Jacob Davey
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Jacob Davey

Head of Research & Policy, Far-right and Hate Movements

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Jacob Davey
Jacob Davey

Head of Research & Policy, Far-right and Hate Movements

Jacob Davey is Head of Research & Policy of Far-right and Hate Movements. His research focuses on the role of digital communications in inter-communal conflict, internet culture, online hate speech and the international far-right. He has led a number of projects piloting novel models for identifying extremist conversation online as well as interventions to counter this phenomenon. He has advised national and local policymakers on right-wing extremism, including the Home Affairs Select Committee, and has lead trainings with frontline practitioners on the mobilisation strategies of extremist groups. He has provided commentary on extremism-related issues in a number of platforms including The Guardian, The Independent, and The BBC, and also sits as a Senior Fellow at the Centre for Analysis of the Radical Right. He is the co-author of ISD reports Hosting the ‘Holohoax’: A Snapshot of Holocaust Denial Across Social Media, The Interplay Between Australia’s Political Fringes on the Right and Left: Online Messaging on Facebook, The Genesis of a Conspiracy Theory, A Safe Space to Hate: White Supremacist Mobilisation on Telegram, An Online Environmental Scan of Right-wing Extremism in Canada, The Fringe Insurgency – Connectivity, Convergence and Mainstreaming of the Extreme Right, Counter-Conversations: A model for direct engagement with individuals showing signs of radicalisation online, “Mainstreaming Mussolini” – How the Extreme Right Attempted to ‘Make Italy Great Again’ in the 2018 Italian Election, ‘The Great Replacement’: The Violent Consequences of Mainstreamed Extremism, and An imprecise science: Assessing interventions for the prevention, disengagement and de-radicalisation of left and right-wing extremists.
Chloe Colliver
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Chloe Colliver

Head of Digital Policy and Strategy

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Chloe Colliver
Chloe Colliver

Head of Digital Policy and Strategy

Chloe Colliver is Head of Digital Policy and Strategy at ISD, where she leads a global team of analysts studying disinformation and extremism online, including programmes of work focusing on the German, European Parliamentary, UK, Swedish and US Elections. She has worked on the development of the Global Internet Forum to Counter Terrorism and has provided expert testimony to the UK Home Affairs Select Committee, the Swedish, New Zealand, Canadian, French and German governments on digital policy and tech regulation. She has been featured at CNN, the BBC, Sky News, the New York Times, the Wall Street Journal, Wired and Bloomberg. She is the co-author of ISD reports Spin Cycle: Information Laundering on Facebook, Developing a Civil Society Response to Online Manipulation, The 101 of Disinformation Detection, Click Here For Outrage: Disinformation in the European Parliamentary Elections 2019, The First 100 Days: Coronavirus and Crisis Management on Social Media Platforms, and Hoodwinked: Coordinated Inauthentic Behaviour on Facebook. Chloe is a Yale Mellon Fellow and sits on the Advisory Board for Accountable Tech.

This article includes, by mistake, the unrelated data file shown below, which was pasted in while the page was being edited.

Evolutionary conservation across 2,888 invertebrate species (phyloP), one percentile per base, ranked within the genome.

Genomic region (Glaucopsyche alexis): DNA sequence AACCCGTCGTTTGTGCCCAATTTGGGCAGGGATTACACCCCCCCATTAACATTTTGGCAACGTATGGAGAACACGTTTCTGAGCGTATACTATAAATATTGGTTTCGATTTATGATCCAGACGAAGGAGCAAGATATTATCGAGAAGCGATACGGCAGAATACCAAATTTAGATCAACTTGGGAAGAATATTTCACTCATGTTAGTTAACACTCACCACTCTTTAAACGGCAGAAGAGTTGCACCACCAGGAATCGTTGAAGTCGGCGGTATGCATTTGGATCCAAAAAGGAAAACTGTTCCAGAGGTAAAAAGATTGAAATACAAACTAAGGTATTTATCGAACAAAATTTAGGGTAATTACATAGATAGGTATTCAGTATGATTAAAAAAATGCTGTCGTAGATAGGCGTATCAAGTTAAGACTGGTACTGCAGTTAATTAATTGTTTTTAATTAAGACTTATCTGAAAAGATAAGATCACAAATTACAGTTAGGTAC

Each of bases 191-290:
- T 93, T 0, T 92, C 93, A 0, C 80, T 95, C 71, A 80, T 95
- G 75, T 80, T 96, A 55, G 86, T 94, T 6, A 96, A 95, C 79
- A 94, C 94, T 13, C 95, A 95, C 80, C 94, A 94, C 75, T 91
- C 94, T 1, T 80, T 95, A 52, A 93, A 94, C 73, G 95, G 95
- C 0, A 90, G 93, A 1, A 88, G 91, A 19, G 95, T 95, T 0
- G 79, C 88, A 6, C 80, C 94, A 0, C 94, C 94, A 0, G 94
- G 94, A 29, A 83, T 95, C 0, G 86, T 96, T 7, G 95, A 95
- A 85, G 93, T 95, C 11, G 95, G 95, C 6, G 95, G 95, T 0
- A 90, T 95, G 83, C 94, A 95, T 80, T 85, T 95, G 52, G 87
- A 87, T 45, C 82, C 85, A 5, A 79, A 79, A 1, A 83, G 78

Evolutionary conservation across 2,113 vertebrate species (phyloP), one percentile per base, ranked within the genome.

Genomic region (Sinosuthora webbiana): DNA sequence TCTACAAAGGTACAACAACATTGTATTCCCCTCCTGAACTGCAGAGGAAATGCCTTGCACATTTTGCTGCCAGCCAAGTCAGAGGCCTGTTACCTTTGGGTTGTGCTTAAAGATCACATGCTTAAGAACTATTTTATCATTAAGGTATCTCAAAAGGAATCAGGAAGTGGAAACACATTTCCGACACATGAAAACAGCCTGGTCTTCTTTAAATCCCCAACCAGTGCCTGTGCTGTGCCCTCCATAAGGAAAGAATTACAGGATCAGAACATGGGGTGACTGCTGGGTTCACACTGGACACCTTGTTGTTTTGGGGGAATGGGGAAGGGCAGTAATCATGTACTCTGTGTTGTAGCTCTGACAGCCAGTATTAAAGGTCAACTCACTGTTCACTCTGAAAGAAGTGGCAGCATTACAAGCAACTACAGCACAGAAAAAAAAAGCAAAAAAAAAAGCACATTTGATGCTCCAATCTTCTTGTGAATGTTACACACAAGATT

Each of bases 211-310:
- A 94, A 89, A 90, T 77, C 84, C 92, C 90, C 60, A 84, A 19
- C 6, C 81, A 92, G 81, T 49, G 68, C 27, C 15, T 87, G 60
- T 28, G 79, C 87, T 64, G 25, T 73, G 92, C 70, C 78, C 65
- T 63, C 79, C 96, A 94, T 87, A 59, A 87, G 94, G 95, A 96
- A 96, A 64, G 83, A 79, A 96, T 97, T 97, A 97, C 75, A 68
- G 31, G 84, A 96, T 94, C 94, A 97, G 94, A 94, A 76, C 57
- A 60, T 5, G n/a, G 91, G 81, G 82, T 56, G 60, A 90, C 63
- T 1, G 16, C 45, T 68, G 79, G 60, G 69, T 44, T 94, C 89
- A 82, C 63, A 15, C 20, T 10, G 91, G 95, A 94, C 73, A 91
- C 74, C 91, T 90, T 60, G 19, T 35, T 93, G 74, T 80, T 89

Milo Comerford
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Milo Comerford

Head of Policy & Research, Counter-Extremism

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Milo Comerford
Milo Comerford

Head of Policy & Research, Counter-Extremism

Milo Comerford is Senior Policy Manager at ISD, leading ISD’s work developing innovative research approaches and policy responses to extremism. Milo regularly briefs senior decision makers around the world on the challenge posed by extremist ideologies, and advises governments and international agencies on building effective strategies for countering extremism. He was previously Senior Analyst at the Tony Blair Institute for Global Change, where he led major research projects on Salafi-jihadi propaganda, international educational responses to extremism, and the transnational far right.His writing and research features frequently in international media and he has made recent broadcast appearances on BBC News, Sky News and Al Jazeera.
Henry Tuck
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Henry Tuck

Head of Policy & Programmes,

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Henry Tuck
Henry Tuck

Head of Policy & Programmes,